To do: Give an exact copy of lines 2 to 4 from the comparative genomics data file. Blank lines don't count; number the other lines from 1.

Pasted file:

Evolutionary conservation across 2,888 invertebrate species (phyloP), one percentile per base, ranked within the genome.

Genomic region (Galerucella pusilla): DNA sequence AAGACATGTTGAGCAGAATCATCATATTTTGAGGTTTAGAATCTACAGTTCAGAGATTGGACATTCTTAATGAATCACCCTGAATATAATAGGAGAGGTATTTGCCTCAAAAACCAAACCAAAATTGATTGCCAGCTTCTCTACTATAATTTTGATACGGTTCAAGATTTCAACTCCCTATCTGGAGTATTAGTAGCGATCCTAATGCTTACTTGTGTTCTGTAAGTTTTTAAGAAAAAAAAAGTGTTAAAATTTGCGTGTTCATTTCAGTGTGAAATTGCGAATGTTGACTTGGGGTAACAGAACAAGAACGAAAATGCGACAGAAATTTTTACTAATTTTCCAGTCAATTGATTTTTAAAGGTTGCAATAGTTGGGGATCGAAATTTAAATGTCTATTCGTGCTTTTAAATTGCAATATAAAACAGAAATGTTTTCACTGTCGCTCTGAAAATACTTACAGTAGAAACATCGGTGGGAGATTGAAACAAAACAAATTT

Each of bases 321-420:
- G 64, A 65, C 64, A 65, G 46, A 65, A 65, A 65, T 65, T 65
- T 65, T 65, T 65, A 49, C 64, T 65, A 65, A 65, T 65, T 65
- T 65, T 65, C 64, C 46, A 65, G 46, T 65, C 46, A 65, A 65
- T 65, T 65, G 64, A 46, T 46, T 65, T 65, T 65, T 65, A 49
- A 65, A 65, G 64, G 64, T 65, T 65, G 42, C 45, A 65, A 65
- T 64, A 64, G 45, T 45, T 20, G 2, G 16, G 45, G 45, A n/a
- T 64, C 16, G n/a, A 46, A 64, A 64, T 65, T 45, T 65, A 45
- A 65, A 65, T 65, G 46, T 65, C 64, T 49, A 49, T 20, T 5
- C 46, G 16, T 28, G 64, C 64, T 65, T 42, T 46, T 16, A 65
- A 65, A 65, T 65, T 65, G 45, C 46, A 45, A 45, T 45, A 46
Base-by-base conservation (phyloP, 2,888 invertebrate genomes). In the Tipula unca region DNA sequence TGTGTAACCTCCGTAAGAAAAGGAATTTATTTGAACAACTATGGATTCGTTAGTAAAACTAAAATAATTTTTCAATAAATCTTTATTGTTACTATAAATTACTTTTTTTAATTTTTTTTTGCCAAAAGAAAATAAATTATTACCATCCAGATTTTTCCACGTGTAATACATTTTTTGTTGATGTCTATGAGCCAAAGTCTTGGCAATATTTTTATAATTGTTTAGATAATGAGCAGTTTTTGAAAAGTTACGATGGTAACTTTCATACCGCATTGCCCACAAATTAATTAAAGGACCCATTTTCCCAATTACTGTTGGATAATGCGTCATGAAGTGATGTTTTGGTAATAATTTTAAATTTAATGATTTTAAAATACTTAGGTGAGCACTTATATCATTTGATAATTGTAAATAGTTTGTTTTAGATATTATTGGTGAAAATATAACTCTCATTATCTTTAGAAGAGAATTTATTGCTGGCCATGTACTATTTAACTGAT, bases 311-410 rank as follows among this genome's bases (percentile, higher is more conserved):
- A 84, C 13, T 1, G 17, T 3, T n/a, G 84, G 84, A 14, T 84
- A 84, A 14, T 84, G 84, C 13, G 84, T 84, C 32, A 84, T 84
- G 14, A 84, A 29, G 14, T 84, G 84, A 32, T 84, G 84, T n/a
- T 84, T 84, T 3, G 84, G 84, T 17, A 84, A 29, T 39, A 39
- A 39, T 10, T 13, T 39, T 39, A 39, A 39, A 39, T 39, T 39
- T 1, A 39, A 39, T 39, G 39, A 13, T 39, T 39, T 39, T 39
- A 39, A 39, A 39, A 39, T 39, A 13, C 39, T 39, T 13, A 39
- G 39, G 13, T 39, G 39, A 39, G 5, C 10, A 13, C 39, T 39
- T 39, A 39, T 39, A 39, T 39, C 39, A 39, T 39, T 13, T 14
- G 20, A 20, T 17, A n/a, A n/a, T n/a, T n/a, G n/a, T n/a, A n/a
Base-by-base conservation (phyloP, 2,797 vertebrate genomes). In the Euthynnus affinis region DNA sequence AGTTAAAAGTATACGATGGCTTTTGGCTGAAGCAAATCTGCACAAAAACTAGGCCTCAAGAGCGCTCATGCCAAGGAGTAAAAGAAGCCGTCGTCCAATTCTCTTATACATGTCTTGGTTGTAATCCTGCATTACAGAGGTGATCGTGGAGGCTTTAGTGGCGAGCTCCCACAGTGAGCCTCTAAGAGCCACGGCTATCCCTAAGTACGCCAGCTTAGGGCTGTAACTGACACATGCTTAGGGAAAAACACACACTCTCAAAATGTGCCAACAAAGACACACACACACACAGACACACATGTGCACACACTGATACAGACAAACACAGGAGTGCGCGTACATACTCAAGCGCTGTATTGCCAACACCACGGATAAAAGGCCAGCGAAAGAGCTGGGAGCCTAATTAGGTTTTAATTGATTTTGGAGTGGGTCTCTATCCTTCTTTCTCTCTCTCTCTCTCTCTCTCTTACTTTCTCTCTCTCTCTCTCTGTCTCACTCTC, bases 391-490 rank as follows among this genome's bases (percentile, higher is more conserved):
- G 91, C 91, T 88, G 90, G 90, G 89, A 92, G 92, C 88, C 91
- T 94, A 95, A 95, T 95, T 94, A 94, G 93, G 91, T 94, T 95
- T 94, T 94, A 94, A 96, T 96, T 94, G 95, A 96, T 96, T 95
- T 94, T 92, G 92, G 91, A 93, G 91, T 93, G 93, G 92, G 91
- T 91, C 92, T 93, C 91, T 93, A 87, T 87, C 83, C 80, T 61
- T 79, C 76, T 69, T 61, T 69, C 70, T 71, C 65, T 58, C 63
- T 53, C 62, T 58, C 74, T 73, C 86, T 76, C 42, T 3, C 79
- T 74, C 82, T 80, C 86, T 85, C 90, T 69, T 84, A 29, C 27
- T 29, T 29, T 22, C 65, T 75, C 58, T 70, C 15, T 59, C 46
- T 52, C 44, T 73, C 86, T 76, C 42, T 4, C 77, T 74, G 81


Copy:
Genomic region (Galerucella pusilla): DNA sequence AAGACATGTTGAGCAGAATCATCATATTTTGAGGTTTAGAATCTACAGTTCAGAGATTGGACATTCTTAATGAATCACCCTGAATATAATAGGAGAGGTATTTGCCTCAAAAACCAAACCAAAATTGATTGCCAGCTTCTCTACTATAATTTTGATACGGTTCAAGATTTCAACTCCCTATCTGGAGTATTAGTAGCGATCCTAATGCTTACTTGTGTTCTGTAAGTTTTTAAGAAAAAAAAAGTGTTAAAATTTGCGTGTTCATTTCAGTGTGAAATTGCGAATGTTGACTTGGGGTAACAGAACAAGAACGAAAATGCGACAGAAATTTTTACTAATTTTCCAGTCAATTGATTTTTAAAGGTTGCAATAGTTGGGGATCGAAATTTAAATGTCTATTCGTGCTTTTAAATTGCAATATAAAACAGAAATGTTTTCACTGTCGCTCTGAAAATACTTACAGTAGAAACATCGGTGGGAGATTGAAACAAAACAAATTT

Each of bases 321-420:
- G 64, A 65, C 64, A 65, G 46, A 65, A 65, A 65, T 65, T 65